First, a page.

Crown Princess Cruise Review by ski-watch

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Trip Details
  • Sail Date: April 2018
  • Destination: Transatlantic
  • Cabin Type: Interior
This was a relatively late UK-advertised (guaranteed cabins only) and hence a late booking (2 months prior) for us and our friends. At no time were we advised, by our agent or Princess, that this was to be it’s first cruise after a two-week scheduled major refit in the Bahamas.

It was to leave Fort Lauderdale 3rd April and after 14 N end up in Barcelona and in taking a more southerly heading than most transatlantic ‘repositioning cruises’ and thereby the prospect of better weather.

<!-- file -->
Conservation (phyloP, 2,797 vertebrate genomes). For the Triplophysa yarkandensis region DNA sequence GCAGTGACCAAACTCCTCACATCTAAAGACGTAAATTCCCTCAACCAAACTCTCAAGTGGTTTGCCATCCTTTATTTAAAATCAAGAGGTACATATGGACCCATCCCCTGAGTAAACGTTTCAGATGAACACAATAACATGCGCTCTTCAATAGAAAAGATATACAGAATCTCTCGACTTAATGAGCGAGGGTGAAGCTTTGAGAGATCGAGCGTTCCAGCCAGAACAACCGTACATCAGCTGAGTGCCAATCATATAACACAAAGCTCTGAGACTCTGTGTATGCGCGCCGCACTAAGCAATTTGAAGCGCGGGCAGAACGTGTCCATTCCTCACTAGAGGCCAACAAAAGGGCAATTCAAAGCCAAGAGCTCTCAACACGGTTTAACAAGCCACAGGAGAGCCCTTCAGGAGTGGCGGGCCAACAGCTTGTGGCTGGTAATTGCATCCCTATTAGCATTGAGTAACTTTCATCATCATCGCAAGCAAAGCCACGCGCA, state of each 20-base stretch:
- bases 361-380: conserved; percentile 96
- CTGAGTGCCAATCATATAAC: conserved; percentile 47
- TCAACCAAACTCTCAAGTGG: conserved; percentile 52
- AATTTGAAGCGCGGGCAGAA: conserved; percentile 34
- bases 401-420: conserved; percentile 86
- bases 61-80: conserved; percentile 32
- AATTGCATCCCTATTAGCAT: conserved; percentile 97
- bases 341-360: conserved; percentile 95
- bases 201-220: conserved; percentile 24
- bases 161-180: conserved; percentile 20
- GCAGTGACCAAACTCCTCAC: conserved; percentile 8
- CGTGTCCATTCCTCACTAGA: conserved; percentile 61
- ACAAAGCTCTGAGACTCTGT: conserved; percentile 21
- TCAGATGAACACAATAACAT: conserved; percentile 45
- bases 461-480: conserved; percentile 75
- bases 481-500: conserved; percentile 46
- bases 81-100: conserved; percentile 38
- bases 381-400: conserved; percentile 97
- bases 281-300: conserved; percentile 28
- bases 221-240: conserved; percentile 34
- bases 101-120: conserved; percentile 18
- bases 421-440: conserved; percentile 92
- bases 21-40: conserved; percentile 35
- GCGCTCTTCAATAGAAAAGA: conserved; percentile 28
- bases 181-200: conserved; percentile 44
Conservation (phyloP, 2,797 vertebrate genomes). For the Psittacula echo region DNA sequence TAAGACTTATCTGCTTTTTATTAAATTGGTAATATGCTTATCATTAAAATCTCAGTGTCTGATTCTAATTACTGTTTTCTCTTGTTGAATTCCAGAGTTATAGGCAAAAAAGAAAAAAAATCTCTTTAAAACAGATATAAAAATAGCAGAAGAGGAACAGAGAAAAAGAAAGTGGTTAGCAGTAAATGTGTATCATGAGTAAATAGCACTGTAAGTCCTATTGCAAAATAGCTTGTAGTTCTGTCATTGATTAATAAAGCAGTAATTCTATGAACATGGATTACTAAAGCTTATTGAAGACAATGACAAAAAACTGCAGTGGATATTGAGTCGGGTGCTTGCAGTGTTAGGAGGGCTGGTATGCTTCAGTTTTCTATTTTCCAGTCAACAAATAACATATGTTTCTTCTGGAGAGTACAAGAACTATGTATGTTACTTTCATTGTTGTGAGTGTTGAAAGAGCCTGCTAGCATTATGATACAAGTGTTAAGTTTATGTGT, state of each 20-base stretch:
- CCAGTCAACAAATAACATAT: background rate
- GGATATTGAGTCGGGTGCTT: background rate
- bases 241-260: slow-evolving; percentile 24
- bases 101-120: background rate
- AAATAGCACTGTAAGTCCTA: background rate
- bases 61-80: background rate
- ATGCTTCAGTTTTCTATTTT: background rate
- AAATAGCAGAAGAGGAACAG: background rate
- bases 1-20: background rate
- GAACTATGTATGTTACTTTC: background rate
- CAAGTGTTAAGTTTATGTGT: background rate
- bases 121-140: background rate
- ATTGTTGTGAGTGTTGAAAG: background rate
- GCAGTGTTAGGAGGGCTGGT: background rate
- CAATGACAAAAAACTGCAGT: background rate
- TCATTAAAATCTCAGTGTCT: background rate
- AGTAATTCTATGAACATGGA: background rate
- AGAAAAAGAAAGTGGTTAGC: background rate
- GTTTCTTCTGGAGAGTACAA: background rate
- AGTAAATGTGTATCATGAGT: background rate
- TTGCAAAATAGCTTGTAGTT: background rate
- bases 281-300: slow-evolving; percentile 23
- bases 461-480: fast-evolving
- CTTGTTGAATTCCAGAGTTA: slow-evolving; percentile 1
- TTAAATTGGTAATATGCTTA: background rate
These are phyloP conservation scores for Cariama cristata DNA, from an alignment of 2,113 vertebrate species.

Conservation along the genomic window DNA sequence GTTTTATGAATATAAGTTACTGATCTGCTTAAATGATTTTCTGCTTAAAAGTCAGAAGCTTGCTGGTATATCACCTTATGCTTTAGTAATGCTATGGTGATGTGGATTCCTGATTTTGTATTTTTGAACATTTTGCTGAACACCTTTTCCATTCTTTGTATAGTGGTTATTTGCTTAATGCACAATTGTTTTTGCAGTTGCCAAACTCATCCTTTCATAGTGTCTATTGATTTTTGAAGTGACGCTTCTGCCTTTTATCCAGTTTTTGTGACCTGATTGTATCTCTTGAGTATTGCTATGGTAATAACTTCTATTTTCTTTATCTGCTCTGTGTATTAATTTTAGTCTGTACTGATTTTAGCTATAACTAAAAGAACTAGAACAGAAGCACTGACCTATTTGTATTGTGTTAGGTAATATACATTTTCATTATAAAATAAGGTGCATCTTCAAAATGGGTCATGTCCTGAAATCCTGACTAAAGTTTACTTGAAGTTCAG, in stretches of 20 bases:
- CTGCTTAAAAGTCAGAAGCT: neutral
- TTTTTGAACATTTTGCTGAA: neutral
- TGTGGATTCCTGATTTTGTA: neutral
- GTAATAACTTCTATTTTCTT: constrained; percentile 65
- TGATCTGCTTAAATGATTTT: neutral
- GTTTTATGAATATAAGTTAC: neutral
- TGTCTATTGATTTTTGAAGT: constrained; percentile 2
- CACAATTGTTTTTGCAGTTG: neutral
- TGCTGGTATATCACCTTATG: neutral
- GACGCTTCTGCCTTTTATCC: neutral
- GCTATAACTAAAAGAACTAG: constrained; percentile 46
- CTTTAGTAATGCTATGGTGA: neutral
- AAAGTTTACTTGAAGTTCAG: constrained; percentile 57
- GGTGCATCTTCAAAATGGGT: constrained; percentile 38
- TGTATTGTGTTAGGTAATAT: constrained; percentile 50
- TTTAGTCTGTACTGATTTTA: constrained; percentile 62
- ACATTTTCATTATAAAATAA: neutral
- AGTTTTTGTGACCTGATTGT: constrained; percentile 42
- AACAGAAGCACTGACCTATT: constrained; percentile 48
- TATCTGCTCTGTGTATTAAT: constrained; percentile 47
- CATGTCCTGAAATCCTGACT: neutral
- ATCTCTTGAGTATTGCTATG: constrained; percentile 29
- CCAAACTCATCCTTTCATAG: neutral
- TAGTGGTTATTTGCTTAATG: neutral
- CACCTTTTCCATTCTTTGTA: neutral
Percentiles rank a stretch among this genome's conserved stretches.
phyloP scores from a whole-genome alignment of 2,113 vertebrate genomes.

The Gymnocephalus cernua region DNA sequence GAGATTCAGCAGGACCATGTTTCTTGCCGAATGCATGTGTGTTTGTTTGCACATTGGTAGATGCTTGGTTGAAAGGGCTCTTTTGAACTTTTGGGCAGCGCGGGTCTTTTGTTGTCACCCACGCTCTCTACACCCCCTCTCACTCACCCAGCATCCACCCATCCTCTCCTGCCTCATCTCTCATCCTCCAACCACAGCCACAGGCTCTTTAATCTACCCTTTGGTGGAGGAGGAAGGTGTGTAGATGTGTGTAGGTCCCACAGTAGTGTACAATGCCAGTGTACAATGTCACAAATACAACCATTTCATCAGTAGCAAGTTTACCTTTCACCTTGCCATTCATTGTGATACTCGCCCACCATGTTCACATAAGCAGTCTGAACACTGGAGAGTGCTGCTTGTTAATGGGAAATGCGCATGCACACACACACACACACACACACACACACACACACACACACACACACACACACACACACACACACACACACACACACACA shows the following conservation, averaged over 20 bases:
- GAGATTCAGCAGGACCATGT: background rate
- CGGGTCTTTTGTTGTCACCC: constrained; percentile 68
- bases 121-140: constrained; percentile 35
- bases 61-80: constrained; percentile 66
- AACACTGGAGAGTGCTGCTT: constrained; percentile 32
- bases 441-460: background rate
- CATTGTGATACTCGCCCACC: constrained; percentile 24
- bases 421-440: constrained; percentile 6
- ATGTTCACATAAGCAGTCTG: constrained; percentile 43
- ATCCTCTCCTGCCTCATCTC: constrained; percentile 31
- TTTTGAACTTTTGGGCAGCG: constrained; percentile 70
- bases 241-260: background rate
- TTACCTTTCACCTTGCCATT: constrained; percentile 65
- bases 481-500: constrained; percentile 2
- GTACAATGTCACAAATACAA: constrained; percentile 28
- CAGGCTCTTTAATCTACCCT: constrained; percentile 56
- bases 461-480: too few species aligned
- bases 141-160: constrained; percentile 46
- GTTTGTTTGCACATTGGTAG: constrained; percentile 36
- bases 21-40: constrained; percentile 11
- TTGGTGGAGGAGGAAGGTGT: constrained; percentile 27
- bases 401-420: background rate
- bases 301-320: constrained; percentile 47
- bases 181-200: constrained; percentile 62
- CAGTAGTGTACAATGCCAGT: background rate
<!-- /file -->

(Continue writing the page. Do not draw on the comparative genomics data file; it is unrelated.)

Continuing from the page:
A couple of weeks earlier Princess had issued a notification of a later embarkation time commencing at 14:00 in and that it had to be completed by 17:00!

With flight transfers booked and hotels vacation times being well before noon most passengers, including ourselves, arrived earlier. Elite & Platinum captain circle members were seated in one terminal building and the remaining passengers in another.

Boarding commenced at 14:20 but was so-slow. This seemed to be dictated / controlled by staff on-board ship undertaking the photo-ID scans – instead of the normal shore-side check-in desk-top webcams (very basic error). In the hour-long queue an American couple cited this cruise as being a ‘no-brainer’ to them as it was cheaper than a 7 night Caribbean cruise. Could it be that Princess anticipated there being some potential problems?